The Spanish National Police and the Police of Romania, with the participation of Europol and Eurojust, have dismantled a ‘multinational fraud’ operation that swindled more than eight million euros through sophisticated social engineering techniques. The person responsible for the network was based in the province of Valencia. The organization defrauded public administrations and individuals.
Between April 23 and 25 a joint police operation was carried out between Spain and Romania, which resulted in the arrest of 14 people in Spain and five in Romania. These arrests added to the 14 that had been carried out throughout the investigation, raise the total number of arrested to 33.
The investigation began in early 2017 after analyzing several complaints about scams presented in different parts of Spain that followed a similar pattern.
In Spain, the members of the organisation opened nearly 700 bank accounts, although there is another large number of accounts abroad where they transferred most of the defrauded money.
Almost all of the funds obtained from the proceeds of money cheated in fraudulent bank accounts opened in Spain were transferred abroad, mainly Germany, the Czech Republic, Romania, Hungary, Italy and Poland. In other cases, the money was withdrawn in cash at Spanish ATMs.
The organisation had created several companies without any activity and put them in the name of frontmen. The scams targeted both public administrations and individuals. In the case of the former the scammers needed to know the contracts that the public entity had with the suppliers and companies that provided them with services.
With this information, they supplanted the identity of one of these companies with which they had a pending payment and they told him that they had changed their account number.
Subsequently, they sent all the corresponding and necessary counterfeit bank documents to the public entity where the alleged change of account of the supplier company was certified. In this way the entity made the payment of the invoice for the service provided in an account of the organisation opened by a ‘mule’ without any of those affected being aware of the deception.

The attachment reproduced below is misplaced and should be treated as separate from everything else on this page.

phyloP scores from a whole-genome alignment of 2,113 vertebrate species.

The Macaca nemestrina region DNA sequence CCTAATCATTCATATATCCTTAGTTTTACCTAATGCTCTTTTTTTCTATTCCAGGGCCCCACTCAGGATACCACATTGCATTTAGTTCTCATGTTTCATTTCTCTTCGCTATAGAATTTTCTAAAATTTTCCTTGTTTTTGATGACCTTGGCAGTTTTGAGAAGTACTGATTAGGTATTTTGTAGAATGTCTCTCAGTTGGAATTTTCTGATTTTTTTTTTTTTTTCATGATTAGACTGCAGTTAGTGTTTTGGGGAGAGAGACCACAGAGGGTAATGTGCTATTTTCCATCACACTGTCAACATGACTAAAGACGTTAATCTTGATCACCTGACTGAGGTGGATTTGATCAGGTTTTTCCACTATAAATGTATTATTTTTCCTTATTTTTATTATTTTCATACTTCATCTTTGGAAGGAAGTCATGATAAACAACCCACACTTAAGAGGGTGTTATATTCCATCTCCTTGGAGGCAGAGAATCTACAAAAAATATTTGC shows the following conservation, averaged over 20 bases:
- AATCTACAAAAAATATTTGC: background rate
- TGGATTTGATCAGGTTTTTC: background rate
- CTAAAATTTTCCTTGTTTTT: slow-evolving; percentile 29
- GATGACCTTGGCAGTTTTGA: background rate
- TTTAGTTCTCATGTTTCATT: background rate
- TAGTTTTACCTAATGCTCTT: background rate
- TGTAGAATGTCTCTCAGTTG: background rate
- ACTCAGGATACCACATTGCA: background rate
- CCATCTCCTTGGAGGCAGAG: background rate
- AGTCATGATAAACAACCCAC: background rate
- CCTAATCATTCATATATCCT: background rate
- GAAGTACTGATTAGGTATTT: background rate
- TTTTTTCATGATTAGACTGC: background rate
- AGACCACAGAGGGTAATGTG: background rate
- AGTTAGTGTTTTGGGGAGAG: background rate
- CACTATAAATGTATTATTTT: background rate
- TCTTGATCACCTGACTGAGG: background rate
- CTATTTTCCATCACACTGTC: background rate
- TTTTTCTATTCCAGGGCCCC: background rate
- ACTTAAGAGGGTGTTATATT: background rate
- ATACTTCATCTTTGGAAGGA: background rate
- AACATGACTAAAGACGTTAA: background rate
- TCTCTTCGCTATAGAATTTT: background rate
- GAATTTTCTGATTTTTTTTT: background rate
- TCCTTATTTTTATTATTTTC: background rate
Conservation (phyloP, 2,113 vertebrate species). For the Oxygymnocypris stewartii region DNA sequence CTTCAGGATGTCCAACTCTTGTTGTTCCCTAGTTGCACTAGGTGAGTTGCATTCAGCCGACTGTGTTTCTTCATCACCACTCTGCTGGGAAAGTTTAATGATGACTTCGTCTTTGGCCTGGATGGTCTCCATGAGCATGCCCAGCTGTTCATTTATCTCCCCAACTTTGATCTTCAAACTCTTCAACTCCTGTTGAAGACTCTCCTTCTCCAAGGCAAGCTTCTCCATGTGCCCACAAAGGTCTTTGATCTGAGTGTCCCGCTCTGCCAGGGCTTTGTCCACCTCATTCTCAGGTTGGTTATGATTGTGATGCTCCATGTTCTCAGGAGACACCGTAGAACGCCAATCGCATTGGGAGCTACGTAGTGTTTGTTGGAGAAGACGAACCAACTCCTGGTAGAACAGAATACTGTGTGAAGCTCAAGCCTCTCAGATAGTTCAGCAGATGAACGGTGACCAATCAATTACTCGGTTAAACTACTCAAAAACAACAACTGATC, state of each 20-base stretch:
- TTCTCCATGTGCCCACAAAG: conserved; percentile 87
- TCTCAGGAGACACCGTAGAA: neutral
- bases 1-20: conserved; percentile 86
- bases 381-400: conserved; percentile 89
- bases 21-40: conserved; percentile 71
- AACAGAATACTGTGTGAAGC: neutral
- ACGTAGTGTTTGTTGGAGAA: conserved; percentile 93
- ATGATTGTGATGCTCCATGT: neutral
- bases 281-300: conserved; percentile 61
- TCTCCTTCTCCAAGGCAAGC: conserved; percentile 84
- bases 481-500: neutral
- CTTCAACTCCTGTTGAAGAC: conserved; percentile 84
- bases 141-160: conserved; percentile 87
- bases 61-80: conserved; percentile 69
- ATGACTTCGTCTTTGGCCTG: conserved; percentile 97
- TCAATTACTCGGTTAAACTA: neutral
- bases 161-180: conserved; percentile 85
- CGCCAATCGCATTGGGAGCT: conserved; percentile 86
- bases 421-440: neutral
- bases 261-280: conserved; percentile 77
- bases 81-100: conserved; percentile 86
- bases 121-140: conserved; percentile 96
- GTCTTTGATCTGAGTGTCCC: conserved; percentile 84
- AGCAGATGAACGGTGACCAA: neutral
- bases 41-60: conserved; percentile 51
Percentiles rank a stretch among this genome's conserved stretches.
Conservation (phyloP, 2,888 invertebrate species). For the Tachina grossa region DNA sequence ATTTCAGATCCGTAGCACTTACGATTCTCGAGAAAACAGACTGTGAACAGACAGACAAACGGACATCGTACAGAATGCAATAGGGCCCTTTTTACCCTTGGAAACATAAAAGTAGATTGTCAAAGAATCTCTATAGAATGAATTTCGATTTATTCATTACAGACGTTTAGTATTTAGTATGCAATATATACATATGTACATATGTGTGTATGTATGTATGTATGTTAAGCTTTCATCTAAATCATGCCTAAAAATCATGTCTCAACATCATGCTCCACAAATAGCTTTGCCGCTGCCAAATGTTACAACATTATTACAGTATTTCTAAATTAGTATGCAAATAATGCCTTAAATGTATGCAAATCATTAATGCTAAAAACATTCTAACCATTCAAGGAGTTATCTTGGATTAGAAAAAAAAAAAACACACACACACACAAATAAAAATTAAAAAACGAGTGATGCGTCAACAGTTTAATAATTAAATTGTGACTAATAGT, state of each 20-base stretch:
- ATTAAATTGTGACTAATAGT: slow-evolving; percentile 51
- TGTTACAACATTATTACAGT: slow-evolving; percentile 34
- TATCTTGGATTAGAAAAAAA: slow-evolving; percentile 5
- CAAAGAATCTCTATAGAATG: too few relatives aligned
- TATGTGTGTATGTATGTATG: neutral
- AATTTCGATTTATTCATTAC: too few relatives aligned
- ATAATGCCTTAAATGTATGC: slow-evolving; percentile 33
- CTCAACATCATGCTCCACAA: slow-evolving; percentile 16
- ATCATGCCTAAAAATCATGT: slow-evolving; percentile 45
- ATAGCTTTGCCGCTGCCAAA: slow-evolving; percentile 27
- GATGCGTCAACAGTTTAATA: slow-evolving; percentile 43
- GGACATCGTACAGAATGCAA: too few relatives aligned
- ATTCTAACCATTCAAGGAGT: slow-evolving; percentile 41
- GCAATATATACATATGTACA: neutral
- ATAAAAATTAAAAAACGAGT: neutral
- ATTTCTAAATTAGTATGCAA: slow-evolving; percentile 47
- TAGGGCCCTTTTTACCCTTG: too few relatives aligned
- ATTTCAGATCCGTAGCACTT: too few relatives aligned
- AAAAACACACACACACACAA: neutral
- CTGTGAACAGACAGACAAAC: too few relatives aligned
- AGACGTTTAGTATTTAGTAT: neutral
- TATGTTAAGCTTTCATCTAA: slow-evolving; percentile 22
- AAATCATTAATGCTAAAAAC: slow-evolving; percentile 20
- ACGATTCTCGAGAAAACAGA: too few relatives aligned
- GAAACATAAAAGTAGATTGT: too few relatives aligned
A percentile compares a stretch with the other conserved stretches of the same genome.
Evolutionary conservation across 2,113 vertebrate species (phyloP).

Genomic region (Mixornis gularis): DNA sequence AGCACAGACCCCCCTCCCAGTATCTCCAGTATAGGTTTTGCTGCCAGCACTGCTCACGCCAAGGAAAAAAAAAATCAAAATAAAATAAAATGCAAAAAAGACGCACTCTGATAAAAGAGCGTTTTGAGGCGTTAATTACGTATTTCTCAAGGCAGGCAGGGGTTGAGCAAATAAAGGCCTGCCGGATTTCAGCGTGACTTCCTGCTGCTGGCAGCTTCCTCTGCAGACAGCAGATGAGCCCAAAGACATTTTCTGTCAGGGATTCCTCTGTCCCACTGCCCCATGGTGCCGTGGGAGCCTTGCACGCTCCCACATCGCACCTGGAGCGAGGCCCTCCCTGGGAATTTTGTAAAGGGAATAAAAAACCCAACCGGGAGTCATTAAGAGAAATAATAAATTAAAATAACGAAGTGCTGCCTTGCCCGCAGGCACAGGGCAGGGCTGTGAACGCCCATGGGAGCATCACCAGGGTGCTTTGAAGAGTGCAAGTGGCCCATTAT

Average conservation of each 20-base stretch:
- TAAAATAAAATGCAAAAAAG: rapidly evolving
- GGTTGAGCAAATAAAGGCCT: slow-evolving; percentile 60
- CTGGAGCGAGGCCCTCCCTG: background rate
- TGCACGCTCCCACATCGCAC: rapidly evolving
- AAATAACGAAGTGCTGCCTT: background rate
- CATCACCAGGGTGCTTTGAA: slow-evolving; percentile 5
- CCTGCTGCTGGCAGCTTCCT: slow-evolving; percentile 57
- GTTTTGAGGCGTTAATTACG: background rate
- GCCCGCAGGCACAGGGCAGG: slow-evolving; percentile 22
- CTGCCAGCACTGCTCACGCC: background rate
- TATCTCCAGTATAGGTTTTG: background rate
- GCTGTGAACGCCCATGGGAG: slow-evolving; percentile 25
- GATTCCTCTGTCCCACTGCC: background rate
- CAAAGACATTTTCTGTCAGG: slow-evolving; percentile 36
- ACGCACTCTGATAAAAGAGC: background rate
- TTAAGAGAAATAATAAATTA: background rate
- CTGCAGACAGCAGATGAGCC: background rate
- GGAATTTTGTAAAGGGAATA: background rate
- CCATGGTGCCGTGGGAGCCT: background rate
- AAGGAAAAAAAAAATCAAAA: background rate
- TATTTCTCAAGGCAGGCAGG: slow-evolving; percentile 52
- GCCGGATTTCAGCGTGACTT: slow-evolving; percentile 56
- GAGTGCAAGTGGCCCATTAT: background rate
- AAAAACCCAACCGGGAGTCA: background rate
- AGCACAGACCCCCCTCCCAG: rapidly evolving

The scams against individuals were committed online and followed different patterns, including phishing, online buying and selling scams and rent scams.
Europol supported this investigation by providing ongoing analytical and operational support and deploying a mobile office to assist the Spanish authorities with on-the-spot real time intelligence analysis which helped identify several transnational links.
Europol’s Head of the European Serious Organised Crime Centre, Jari Liukku said:
“Social engineering-based fraud remains one of the most significant transnational crime threats to European Union citizens, as well as to private and public sector organisations. Billions in criminal profit are made every year by international organised crime groups in what is considered to be the second biggest source of criminal proceeds after drug trafficking. Internationally coordinated investigations, like operation Valcea-Cruces, are a clear indicator of what can be achieved when European Union law enforcement agencies work together with the support of Europol and Eurojust. Nevertheless, despite the various efforts made, the threat of social engineering fraud remains high.”